In 1958, Phipps moved into an area of work for which he seemed least suited but became best known, serving for a decade as industrial chaplain to the Coventry diocese. He played a major role in the sociological development of the new Coventry Cathedral, and always said that the people he felt sorry for were the men who found themselves sitting next to him in the works canteen. Determined to give 10 years to the Coventry post, in 1963 he turned down the prestigious living of the Cambridge University church.
In 1965, Phipps was made an honorary canon of Coventry, and three years later, with Princess Margaret in the congregation at Southwark Cathedral, he was consecrated as Suffragan Bishop of Horsham. He used to recount an amusing story about his night at Lambeth Palace on the eve of his consecration.
He imagined that the Archbishop of Canterbury, Michael Ramsey, would pass on some sage advice. But the time went by in silence. Eventually, Phipps suggested they should go to bed. “The only advice the archbishop had given me,” he recalled, “was to take every fifth Sunday off, and to leave a space in my diary every week for the crisis which was likely to emerge. I thought it was wonderfully characteristic of him to say two completely mundane things, and to leave the rest to God.”
It was in 1973, while still in the Chichester diocese, aged 52 and seemingly a confirmed bachelor, that Phipps surprised and delighted his friends by getting married. His wife, Mary Welch, was a daughter of Sir Charles Palmer, of the biscuit manufacturers, Huntley & Palmer, the widow of a clergyman, and a practising psychiatrist.
The following year, Phipps accepted the bishopric of Lincoln. Strictly speaking, he was no academic or intellectual, and was chosen for his pastoral qualities, his unshockability and innate comprehension of human frailty. He retained his interest in industrial affairs by serving on the council of the Industrial Society, and by speaking out in the House of Lords on the dangers of unemployment. He was also a member of the home secretary’s inquiry on liquor licensing laws, coming down in favour of more flexible opening hours for pubs.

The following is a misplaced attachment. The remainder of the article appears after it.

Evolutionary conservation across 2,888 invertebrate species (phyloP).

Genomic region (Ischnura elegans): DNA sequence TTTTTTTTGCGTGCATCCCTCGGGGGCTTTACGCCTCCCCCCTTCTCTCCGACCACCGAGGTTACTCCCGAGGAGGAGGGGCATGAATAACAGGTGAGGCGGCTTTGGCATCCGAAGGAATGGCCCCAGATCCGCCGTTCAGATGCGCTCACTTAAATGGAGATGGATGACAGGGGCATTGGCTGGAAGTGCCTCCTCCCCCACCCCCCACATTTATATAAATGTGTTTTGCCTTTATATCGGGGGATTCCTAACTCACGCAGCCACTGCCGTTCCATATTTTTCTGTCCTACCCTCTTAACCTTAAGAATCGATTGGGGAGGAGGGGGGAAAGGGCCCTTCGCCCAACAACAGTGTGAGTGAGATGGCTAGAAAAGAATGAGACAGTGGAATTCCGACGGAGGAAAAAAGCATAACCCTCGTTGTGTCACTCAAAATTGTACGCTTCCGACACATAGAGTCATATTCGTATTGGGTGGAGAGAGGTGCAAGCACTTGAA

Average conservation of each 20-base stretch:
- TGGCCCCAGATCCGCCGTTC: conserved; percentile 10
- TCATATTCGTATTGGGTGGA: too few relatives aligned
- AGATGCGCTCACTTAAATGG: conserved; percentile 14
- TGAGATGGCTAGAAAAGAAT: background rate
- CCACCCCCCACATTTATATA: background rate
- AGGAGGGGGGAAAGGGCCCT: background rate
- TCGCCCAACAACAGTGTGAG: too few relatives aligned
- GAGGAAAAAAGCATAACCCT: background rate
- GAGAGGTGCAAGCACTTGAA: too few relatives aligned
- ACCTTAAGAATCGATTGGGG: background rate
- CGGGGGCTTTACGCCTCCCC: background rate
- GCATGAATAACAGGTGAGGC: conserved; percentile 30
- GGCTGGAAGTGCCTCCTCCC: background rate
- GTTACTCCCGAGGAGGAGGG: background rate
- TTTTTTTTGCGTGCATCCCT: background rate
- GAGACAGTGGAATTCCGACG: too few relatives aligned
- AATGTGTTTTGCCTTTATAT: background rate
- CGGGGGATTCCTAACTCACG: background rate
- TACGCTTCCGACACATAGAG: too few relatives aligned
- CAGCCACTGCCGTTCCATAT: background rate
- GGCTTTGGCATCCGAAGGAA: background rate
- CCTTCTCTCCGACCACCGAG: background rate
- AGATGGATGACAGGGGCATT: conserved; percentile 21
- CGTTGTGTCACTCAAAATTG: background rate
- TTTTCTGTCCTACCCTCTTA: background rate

For some reason, his relations with his dean had not been too harmonious, but when he resigned the see in 1986, Phipps left it in pretty good shape. In retirement, however, he watched with increasing dismay the unfolding of dramas and scandals under a future bishop and dean, which were to rend the cathedral chapter asunder.
He retired to his wife’s enchanting Sussex home, with views to Chanctonbury Ring, being invited, most unusually, to act as an honorary assistant bishop in two dioceses, Southwark and Chichester. He always said he enjoyed carrying out duties in Southwark because the people there were fun, whereas in Chichester he was regarded as unsound.
This was hardly surprising. Phipps was in favour of the ordination of women, and, in a paper written for the Association of Pastoral Care and Counselling, accused the House of Bishops of abrogating its vocation to prophecy by attempting to force celibacy upon homosexual clergy who themselves had no vocation to celibacy.
He always extended unqualified affection and support to those of his friends, clergy and lay, who were homosexual, and rejoiced in successful permanent gay relationships.
While undeniably an establishment figure, Phipps lacked the pomposity or condescension typical of some senior clergy of his generation, retaining always an easy familiarity. Late in life, he discovered a talent for painting. He was also an excellent cook.
His wife died last June, aged 89.
Simon Wilton Phipps, clergyman, born July 6 1921; died January 29 2001